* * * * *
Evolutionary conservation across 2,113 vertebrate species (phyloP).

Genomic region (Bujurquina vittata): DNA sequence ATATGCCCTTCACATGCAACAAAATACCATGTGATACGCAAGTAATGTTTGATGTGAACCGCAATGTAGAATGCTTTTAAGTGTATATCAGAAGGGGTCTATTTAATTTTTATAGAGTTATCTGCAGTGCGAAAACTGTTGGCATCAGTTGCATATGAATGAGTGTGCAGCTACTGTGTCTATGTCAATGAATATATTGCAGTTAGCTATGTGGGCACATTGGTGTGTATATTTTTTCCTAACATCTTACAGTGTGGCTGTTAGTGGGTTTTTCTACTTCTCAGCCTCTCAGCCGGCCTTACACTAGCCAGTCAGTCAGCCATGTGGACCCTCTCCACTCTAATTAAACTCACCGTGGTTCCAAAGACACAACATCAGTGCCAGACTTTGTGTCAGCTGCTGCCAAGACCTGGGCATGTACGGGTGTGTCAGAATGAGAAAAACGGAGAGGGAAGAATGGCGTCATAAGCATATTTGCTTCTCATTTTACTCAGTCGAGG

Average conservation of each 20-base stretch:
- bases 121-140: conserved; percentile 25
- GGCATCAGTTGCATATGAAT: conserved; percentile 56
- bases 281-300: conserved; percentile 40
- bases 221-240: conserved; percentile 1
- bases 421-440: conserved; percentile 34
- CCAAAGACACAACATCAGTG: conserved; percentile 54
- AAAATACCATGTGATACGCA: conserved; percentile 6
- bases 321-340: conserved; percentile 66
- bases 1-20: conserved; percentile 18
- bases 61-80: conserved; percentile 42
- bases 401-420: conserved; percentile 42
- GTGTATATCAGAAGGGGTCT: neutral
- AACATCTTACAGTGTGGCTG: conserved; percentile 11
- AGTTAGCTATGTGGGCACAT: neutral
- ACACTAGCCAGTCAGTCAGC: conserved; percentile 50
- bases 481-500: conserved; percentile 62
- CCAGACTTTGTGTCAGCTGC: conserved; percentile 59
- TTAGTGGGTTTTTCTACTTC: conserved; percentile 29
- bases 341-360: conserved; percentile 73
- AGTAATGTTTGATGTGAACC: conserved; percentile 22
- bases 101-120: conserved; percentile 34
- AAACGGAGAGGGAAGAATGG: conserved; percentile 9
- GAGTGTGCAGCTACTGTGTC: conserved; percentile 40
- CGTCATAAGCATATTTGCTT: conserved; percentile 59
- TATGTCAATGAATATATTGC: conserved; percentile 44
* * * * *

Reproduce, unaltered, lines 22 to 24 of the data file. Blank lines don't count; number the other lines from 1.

- bases 341-360: conserved; percentile 73
- AGTAATGTTTGATGTGAACC: conserved; percentile 22
- bases 101-120: conserved; percentile 34